Thunder Saloons occupy an odd place in the history of British motorsport, lying as they do between traditional, ‘belt and braces’ club level motorsport and fully paid up, Works run competition cars. A direct descendant of the Super Saloons and Modsports series of the ‘70s and early ‘80s, Thunder Saloons were big, brash, often stunningly engineered by small, family run teams, and were without fail, biblically powerful.
The series spanned a mere decade running from 1985 to 1995, and the cars involved steadily evolved thanks to the steady trickle-down of technology, most obviously turbocharging. What began as a home for ‘big banger’ V8s would culminate as the preserve of spaceframed, turbocharged monsters.
The sheer variety of cars and engines undoubtedly played a part in the spectacular success of Thunder Saloon racing in the UK, and these are some of our favourites.
Vauxhall Carlton TS6000
The Vauxhall Carlton TS6000 is the best known Thunder Saloon of the lot, probably thanks to it being as close to a ‘Works’ run effort as it got. Vauxhall had actually campaigned a Senator in the series in 1985, with Vince Woodman and a fresh faced John Cleland signed up to drive. The car was actually just a re-badged Holden Commodore from ‘down under,’ and while a winner in their hands it soon became clear that something rather more specialised was required if Luton supremacy was to be maintained.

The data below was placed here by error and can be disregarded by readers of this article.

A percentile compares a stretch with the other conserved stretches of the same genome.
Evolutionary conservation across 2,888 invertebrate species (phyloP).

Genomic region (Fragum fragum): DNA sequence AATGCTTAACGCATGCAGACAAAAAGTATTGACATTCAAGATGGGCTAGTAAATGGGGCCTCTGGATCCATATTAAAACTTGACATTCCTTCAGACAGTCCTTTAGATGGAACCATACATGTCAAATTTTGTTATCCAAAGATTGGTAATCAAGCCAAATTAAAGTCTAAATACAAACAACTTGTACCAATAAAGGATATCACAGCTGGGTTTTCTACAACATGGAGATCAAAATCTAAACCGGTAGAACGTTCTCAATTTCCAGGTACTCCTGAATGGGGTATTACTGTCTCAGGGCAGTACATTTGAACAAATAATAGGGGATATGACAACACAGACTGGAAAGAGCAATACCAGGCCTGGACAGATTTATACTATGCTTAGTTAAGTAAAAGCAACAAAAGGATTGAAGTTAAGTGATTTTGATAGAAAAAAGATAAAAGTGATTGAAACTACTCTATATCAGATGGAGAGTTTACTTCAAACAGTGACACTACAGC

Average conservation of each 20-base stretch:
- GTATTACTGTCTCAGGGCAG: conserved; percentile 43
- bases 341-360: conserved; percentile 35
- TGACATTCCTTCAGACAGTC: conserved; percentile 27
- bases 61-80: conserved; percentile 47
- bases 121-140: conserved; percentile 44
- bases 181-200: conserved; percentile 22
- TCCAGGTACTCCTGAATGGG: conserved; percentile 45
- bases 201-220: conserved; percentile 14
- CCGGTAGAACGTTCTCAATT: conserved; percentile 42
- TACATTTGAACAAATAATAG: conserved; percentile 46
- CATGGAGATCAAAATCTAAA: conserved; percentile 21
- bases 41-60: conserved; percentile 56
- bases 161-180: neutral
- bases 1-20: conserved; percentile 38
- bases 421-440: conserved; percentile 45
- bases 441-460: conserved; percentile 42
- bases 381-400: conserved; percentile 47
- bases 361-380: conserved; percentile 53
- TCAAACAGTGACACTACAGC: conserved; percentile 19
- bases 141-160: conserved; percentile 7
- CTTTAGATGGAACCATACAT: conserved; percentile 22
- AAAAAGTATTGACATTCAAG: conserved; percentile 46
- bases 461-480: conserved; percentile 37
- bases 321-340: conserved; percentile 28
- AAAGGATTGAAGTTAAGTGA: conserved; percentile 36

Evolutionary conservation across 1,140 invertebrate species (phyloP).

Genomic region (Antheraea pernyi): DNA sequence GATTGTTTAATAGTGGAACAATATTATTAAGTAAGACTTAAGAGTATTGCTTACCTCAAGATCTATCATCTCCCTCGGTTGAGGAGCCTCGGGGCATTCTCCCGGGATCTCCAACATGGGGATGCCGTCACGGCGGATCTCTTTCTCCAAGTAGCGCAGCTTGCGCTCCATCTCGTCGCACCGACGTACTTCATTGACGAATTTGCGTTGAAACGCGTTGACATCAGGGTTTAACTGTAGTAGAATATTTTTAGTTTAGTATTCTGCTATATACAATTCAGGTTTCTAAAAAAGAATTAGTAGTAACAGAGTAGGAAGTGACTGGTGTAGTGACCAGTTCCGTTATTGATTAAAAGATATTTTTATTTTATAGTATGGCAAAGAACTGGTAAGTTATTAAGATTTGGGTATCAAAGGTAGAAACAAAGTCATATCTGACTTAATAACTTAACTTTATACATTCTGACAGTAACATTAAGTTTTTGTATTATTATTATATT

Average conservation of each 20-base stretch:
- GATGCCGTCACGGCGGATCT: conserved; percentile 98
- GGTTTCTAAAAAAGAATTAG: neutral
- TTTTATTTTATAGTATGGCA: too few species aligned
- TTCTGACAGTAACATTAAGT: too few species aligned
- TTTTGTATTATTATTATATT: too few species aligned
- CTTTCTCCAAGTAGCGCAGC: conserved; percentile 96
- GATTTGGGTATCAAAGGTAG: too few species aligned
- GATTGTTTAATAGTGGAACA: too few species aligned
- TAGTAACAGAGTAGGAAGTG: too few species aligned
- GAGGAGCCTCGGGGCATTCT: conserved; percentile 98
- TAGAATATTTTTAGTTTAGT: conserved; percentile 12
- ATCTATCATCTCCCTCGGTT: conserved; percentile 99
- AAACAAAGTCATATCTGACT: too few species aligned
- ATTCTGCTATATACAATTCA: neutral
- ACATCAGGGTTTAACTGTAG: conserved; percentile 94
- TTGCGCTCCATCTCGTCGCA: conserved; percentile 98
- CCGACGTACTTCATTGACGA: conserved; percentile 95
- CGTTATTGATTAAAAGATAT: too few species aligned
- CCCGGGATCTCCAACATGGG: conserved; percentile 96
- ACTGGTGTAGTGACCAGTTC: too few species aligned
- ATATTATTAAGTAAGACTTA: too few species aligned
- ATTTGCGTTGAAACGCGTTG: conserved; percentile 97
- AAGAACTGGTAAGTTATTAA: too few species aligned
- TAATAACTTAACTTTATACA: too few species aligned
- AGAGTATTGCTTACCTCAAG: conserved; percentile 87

Cue the design and development of the TS6000, the most expensive Thunder Saloon of the lot. Bankrolled by Vauxhall and fitted with a GM sourced Chevy 6.0 V8, the TS6000 broke cover at the beginning of the 1988 and was a competitive prospect from the off, its near 600bhp of brute shove allowing it to overwhelm most of the established opposition. Only patchy reliability at the beginning of the year prevented the pair from taking a maiden title, pipped to the post by Pete Stevens in the pair’s old Senator!
The mighty Carlton couldn’t and wouldn’t be denied though, and the Woodman and Cleland scooped back-to-back titles in 1989 and 1990, after which Vauxhall pulled out of the series to focus on the BTCC instead. The Carlton was sold to Pete Stevens who still owns and races it to this day.
Proably the most outlandish Thunder Saloon of the lot and certainly the most ‘out there,’ Derek Tyndall’s Cosworth debuted at the start of the 1993 season and caused a furore in an instant. Tyndall had come to feel that his old car, a Metro 6R4, was no longer powerful enough to compete and opted to do something about it while striving to put his hard-won BL V6 knowledge to good use.
The result was the ‘EsCat,’ a Cosworth bodyshell (with plenty of Kevlar for good measure) with a Jaguar turbo V6 bolted within it, complete with some of the wildest aero appendages ever seen on a UK race track. While it’s often assumed that the car ran with ‘just’ an XJ220 engine in it, the truth was actually rather more impressive, with Tyndall managing to secure and fit the turbocharged V6 from a full fat Group C XJ-R!